I was 10 when my brother was born. I was old enough to help feed him and by 11 I could cloth diaper a baby like nobody's business. I was not required to do these things, but I did like to help. I was also old enough to remember the steps my parents took when my baby brother was sick.

A few years after he was born I began to babysit. Not only my brother, my other children in the neighborhood. After high school, I spent 2 summers working in day care. After college, I spent many more years working in day care full time.

These years of experience taught me how to care for children. Day care cannot prepare you for those middle of the night feedings, but I felt well prepared to handle the rest.

I was not one to call the doctor for every sniffle or fever. I may have called for advice, but I would not press for my child to be seen unless they still were not better after 2 days of over the counter medications. I panicked when my daughter had her first asthma attack, but having watched my brother go through similar experiences, I still knew what to do. Having my mom with me that day didn't hurt either.

My children are now older, and I still am not one to fuss over every little thing. I do not jump and run when they fall. I let them climb every slide at the playground, as well as the surrounding trees. I know what to do at home when my daughter has asthma issues. I also know when to call the doctor for her asthma.

I am not one to worry, but this is beginning to change.

For quite a few days, my son, who is 6, has been complaining of a belly ache. Mostly in the mornings before school. I have talked to him many times asking if something is going on at school. He can tell me and I won't be mad. I can't fix it if I don't know. His only reply is his belly hurts.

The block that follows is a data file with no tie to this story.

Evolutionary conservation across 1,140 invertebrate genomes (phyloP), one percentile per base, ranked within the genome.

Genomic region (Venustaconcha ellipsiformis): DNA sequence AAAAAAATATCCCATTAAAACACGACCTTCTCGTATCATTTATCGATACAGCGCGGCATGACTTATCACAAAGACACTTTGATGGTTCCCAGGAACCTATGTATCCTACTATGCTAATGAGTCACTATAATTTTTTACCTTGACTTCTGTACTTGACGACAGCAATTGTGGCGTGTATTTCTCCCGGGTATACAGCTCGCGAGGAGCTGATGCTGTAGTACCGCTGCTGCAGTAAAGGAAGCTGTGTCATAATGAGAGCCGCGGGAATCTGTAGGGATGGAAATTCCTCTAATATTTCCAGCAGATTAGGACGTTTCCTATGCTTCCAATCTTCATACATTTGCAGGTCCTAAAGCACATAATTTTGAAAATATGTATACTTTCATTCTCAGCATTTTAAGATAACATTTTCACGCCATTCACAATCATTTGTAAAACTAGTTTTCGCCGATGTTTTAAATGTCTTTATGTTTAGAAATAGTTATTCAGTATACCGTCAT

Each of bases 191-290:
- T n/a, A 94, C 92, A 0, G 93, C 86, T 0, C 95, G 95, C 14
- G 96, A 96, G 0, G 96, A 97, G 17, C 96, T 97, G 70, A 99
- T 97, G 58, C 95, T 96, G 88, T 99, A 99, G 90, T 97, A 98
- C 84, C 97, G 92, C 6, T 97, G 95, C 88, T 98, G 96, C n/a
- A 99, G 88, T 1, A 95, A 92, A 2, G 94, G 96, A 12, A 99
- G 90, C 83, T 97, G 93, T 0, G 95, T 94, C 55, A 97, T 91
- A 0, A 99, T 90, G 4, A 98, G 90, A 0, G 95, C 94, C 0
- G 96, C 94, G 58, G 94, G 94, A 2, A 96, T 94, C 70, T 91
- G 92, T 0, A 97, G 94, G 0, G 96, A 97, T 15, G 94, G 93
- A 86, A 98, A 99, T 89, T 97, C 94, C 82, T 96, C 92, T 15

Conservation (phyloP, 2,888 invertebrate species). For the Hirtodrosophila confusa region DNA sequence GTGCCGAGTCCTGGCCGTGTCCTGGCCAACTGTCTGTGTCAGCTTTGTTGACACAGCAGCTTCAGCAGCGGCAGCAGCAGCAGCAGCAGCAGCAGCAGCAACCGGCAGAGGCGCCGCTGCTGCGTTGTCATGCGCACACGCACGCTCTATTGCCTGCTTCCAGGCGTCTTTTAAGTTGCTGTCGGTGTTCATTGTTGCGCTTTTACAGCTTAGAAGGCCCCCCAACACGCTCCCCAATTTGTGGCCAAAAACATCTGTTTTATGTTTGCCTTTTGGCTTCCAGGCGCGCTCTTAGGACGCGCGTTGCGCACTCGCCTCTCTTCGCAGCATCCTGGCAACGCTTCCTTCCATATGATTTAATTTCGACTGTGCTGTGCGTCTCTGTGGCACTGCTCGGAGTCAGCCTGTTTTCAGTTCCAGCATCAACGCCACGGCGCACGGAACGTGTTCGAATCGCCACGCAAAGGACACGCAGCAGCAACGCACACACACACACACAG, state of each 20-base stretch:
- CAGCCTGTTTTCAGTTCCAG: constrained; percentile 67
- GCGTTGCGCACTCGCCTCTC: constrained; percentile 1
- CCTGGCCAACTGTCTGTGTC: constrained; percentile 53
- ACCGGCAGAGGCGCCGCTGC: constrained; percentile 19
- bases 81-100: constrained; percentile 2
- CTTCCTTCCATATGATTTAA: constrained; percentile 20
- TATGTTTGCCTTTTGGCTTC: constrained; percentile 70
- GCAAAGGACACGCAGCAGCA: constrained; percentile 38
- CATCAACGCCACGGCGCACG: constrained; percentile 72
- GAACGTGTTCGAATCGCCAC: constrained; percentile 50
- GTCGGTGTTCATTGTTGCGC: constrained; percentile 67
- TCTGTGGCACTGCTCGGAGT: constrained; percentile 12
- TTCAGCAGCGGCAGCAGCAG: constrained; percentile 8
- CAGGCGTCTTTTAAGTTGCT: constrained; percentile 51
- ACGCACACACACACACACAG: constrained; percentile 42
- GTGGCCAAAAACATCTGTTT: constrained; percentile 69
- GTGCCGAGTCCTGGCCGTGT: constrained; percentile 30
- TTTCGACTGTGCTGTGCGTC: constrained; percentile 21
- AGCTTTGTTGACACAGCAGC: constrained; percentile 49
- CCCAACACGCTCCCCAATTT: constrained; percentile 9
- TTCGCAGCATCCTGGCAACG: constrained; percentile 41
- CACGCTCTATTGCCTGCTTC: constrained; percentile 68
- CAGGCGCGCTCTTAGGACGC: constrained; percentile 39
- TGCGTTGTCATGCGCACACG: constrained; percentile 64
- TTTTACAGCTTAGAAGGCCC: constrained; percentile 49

Since he has no other symptoms and is usually fine by the end of the day, unless I mention his tender belly, I send him to school. The papers he brings home are full of check marks and stars. He always tells me who he played with and sometimes, if I'm lucky, what he learned in class.

I thought about emailing his teacher or sending a note asking for a conference. My brother pulled this stunt on my mom more times than I can count. I don't want my child to not want to go to school.

The husband was out of town and perhaps that was related. I decided to keep an eye on my boy to see if his belly ache continues. But now he has another symptom to add to the list. His head.

When sitting in the back of the class, his head hurt when he touched it. I asked where. Behind his ear. Did he bump it? Did he fall? No, he answered.

Perhaps he needs glasses. I know that's inevitable. But why would his head hurt when he touched it?

I am at a loss. I don't know which way to turn. Do I talk with his teacher? Perhaps something in class is causing him grief. Do I call the doctor and hope they don't brush me away because of a silly belly ache?

pour your heart out

Nebby pickers

My midgets were supposed to be cleaning up their mess in the living. What was actually happening was them asking a thousand and one questions about a truck parked across the street.

Our neighbor's ex (I think) has a truck. Perhaps it was him. Mr. Shortman across the street has a too big truck. Perhaps he was, yet again, trying to get it into his driveway in one attempt.

At first I tried to ignore the questions, but being nebby myself, their questions got the better of me. I finally looked out the window. A white truck was parked across the street. I finally asked question one thousand and two - where was the driver?

The driver was on our side of the street with his passenger looking though people's trash. Of course! Why didn't we think of trash pickers in the first place?!